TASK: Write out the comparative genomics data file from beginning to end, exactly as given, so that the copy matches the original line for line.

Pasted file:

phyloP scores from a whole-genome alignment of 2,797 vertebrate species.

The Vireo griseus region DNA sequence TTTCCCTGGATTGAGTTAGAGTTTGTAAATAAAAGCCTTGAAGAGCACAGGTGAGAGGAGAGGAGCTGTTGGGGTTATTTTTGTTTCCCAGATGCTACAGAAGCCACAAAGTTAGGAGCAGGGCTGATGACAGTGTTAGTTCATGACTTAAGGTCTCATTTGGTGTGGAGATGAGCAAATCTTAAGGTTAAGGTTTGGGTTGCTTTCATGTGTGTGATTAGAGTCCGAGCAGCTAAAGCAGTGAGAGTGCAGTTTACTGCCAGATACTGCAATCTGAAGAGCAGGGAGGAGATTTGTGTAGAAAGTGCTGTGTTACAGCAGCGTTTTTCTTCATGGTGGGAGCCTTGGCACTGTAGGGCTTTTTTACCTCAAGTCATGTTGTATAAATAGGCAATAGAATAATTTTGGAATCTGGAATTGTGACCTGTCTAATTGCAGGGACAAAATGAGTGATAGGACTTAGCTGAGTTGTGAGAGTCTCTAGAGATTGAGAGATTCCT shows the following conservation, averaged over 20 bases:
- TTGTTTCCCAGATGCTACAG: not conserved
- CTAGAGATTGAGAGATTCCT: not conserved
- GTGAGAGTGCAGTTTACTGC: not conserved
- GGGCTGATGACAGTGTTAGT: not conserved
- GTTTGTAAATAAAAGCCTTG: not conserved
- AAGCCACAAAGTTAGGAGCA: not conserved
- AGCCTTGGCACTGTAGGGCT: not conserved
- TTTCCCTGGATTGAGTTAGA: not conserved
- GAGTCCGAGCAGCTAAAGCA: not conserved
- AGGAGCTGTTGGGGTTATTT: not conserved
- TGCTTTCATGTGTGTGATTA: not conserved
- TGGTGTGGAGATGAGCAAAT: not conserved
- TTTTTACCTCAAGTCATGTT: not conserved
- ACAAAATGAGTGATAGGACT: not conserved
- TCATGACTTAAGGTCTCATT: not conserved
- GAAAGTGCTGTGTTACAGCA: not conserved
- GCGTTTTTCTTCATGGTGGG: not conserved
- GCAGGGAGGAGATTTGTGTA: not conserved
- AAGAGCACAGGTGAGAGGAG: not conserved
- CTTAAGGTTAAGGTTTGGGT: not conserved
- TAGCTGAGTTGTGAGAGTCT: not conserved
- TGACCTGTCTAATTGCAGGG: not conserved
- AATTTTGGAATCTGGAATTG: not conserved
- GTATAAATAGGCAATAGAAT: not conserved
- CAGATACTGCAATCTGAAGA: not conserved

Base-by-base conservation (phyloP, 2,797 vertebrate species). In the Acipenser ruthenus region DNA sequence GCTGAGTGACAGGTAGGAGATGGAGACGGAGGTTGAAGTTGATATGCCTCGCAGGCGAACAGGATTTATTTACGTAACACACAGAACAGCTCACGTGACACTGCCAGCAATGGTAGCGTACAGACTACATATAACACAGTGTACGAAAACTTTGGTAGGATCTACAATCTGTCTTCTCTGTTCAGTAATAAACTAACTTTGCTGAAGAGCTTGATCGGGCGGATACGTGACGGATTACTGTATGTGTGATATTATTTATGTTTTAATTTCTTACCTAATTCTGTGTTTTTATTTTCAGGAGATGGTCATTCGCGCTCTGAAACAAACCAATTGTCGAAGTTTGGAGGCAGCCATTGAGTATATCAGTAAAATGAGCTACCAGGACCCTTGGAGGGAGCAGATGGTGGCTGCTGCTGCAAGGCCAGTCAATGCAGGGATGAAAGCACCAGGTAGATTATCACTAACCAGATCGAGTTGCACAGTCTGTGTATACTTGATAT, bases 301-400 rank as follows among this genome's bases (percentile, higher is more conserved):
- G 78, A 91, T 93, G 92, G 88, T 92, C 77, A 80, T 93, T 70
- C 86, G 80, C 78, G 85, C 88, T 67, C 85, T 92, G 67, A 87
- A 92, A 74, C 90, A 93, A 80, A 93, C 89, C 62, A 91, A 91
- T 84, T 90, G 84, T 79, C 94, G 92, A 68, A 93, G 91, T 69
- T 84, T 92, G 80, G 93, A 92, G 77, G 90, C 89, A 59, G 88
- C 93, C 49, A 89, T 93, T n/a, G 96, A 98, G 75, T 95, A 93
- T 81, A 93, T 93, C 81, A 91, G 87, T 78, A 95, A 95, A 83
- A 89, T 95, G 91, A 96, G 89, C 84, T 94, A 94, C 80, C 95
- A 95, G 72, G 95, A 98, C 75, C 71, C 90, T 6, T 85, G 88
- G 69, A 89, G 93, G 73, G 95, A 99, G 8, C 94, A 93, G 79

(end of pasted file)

phyloP scores from a whole-genome alignment of 2,797 vertebrate species.

The Vireo griseus region DNA sequence TTTCCCTGGATTGAGTTAGAGTTTGTAAATAAAAGCCTTGAAGAGCACAGGTGAGAGGAGAGGAGCTGTTGGGGTTATTTTTGTTTCCCAGATGCTACAGAAGCCACAAAGTTAGGAGCAGGGCTGATGACAGTGTTAGTTCATGACTTAAGGTCTCATTTGGTGTGGAGATGAGCAAATCTTAAGGTTAAGGTTTGGGTTGCTTTCATGTGTGTGATTAGAGTCCGAGCAGCTAAAGCAGTGAGAGTGCAGTTTACTGCCAGATACTGCAATCTGAAGAGCAGGGAGGAGATTTGTGTAGAAAGTGCTGTGTTACAGCAGCGTTTTTCTTCATGGTGGGAGCCTTGGCACTGTAGGGCTTTTTTACCTCAAGTCATGTTGTATAAATAGGCAATAGAATAATTTTGGAATCTGGAATTGTGACCTGTCTAATTGCAGGGACAAAATGAGTGATAGGACTTAGCTGAGTTGTGAGAGTCTCTAGAGATTGAGAGATTCCT shows the following conservation, averaged over 20 bases:
- TTGTTTCCCAGATGCTACAG: not conserved
- CTAGAGATTGAGAGATTCCT: not conserved
- GTGAGAGTGCAGTTTACTGC: not conserved
- GGGCTGATGACAGTGTTAGT: not conserved
- GTTTGTAAATAAAAGCCTTG: not conserved
- AAGCCACAAAGTTAGGAGCA: not conserved
- AGCCTTGGCACTGTAGGGCT: not conserved
- TTTCCCTGGATTGAGTTAGA: not conserved
- GAGTCCGAGCAGCTAAAGCA: not conserved
- AGGAGCTGTTGGGGTTATTT: not conserved
- TGCTTTCATGTGTGTGATTA: not conserved
- TGGTGTGGAGATGAGCAAAT: not conserved
- TTTTTACCTCAAGTCATGTT: not conserved
- ACAAAATGAGTGATAGGACT: not conserved
- TCATGACTTAAGGTCTCATT: not conserved
- GAAAGTGCTGTGTTACAGCA: not conserved
- GCGTTTTTCTTCATGGTGGG: not conserved
- GCAGGGAGGAGATTTGTGTA: not conserved
- AAGAGCACAGGTGAGAGGAG: not conserved
- CTTAAGGTTAAGGTTTGGGT: not conserved
- TAGCTGAGTTGTGAGAGTCT: not conserved
- TGACCTGTCTAATTGCAGGG: not conserved
- AATTTTGGAATCTGGAATTG: not conserved
- GTATAAATAGGCAATAGAAT: not conserved
- CAGATACTGCAATCTGAAGA: not conserved

Base-by-base conservation (phyloP, 2,797 vertebrate species). In the Acipenser ruthenus region DNA sequence GCTGAGTGACAGGTAGGAGATGGAGACGGAGGTTGAAGTTGATATGCCTCGCAGGCGAACAGGATTTATTTACGTAACACACAGAACAGCTCACGTGACACTGCCAGCAATGGTAGCGTACAGACTACATATAACACAGTGTACGAAAACTTTGGTAGGATCTACAATCTGTCTTCTCTGTTCAGTAATAAACTAACTTTGCTGAAGAGCTTGATCGGGCGGATACGTGACGGATTACTGTATGTGTGATATTATTTATGTTTTAATTTCTTACCTAATTCTGTGTTTTTATTTTCAGGAGATGGTCATTCGCGCTCTGAAACAAACCAATTGTCGAAGTTTGGAGGCAGCCATTGAGTATATCAGTAAAATGAGCTACCAGGACCCTTGGAGGGAGCAGATGGTGGCTGCTGCTGCAAGGCCAGTCAATGCAGGGATGAAAGCACCAGGTAGATTATCACTAACCAGATCGAGTTGCACAGTCTGTGTATACTTGATAT, bases 301-400 rank as follows among this genome's bases (percentile, higher is more conserved):
- G 78, A 91, T 93, G 92, G 88, T 92, C 77, A 80, T 93, T 70
- C 86, G 80, C 78, G 85, C 88, T 67, C 85, T 92, G 67, A 87
- A 92, A 74, C 90, A 93, A 80, A 93, C 89, C 62, A 91, A 91
- T 84, T 90, G 84, T 79, C 94, G 92, A 68, A 93, G 91, T 69
- T 84, T 92, G 80, G 93, A 92, G 77, G 90, C 89, A 59, G 88
- C 93, C 49, A 89, T 93, T n/a, G 96, A 98, G 75, T 95, A 93
- T 81, A 93, T 93, C 81, A 91, G 87, T 78, A 95, A 95, A 83
- A 89, T 95, G 91, A 96, G 89, C 84, T 94, A 94, C 80, C 95
- A 95, G 72, G 95, A 98, C 75, C 71, C 90, T 6, T 85, G 88
- G 69, A 89, G 93, G 73, G 95, A 99, G 8, C 94, A 93, G 79